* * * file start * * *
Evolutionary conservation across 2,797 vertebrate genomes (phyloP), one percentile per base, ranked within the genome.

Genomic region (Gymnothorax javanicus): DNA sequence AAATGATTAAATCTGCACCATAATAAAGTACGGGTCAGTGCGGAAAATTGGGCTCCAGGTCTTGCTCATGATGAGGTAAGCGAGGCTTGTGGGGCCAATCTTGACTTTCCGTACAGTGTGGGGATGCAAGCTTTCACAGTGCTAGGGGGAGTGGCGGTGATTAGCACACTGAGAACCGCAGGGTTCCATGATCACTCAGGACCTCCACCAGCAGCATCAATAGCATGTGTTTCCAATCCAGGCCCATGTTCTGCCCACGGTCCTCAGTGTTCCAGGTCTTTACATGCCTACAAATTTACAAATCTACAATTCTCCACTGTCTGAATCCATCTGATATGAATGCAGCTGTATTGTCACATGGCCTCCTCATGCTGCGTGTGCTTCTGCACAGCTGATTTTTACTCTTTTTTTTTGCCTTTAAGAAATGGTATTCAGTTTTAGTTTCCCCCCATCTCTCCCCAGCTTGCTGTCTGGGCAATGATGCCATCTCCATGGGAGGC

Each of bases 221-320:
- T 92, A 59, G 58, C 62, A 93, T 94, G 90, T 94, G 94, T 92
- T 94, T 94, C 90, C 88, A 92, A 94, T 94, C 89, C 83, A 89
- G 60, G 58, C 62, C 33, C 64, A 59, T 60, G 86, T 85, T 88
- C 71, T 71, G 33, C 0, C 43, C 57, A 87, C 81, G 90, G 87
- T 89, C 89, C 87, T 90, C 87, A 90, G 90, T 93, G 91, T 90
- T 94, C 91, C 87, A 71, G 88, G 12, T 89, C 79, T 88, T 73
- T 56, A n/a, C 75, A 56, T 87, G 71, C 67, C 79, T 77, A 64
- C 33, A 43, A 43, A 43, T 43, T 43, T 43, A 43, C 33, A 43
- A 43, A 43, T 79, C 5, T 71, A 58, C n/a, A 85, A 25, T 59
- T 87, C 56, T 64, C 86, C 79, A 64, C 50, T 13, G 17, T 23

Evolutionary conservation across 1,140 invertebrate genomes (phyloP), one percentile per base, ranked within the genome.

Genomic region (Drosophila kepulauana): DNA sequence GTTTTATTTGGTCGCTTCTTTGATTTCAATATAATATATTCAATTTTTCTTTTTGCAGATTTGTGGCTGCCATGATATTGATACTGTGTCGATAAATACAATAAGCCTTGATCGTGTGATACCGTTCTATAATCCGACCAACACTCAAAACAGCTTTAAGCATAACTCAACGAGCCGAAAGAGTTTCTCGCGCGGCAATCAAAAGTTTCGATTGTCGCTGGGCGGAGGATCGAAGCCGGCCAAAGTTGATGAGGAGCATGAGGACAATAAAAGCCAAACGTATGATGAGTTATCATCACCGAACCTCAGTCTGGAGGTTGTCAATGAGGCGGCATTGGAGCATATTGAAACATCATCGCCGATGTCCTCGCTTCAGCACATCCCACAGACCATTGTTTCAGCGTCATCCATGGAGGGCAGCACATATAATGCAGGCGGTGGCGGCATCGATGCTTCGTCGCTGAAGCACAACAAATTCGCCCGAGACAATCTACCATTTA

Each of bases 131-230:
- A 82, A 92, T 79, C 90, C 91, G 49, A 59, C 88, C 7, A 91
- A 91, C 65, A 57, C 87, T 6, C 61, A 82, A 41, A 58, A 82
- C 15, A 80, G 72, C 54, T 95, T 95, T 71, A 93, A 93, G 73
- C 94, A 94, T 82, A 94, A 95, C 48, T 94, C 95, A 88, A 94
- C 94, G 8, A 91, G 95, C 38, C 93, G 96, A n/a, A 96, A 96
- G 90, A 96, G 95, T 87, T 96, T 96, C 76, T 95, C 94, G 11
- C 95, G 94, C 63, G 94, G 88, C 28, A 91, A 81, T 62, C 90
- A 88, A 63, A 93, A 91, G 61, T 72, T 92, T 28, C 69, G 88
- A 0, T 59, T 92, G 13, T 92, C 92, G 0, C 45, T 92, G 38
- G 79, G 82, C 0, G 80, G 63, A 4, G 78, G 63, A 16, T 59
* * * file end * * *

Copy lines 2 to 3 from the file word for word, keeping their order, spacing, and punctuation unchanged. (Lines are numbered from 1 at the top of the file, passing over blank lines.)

Genomic region (Gymnothorax javanicus): DNA sequence AAATGATTAAATCTGCACCATAATAAAGTACGGGTCAGTGCGGAAAATTGGGCTCCAGGTCTTGCTCATGATGAGGTAAGCGAGGCTTGTGGGGCCAATCTTGACTTTCCGTACAGTGTGGGGATGCAAGCTTTCACAGTGCTAGGGGGAGTGGCGGTGATTAGCACACTGAGAACCGCAGGGTTCCATGATCACTCAGGACCTCCACCAGCAGCATCAATAGCATGTGTTTCCAATCCAGGCCCATGTTCTGCCCACGGTCCTCAGTGTTCCAGGTCTTTACATGCCTACAAATTTACAAATCTACAATTCTCCACTGTCTGAATCCATCTGATATGAATGCAGCTGTATTGTCACATGGCCTCCTCATGCTGCGTGTGCTTCTGCACAGCTGATTTTTACTCTTTTTTTTTGCCTTTAAGAAATGGTATTCAGTTTTAGTTTCCCCCCATCTCTCCCCAGCTTGCTGTCTGGGCAATGATGCCATCTCCATGGGAGGC

Each of bases 221-320: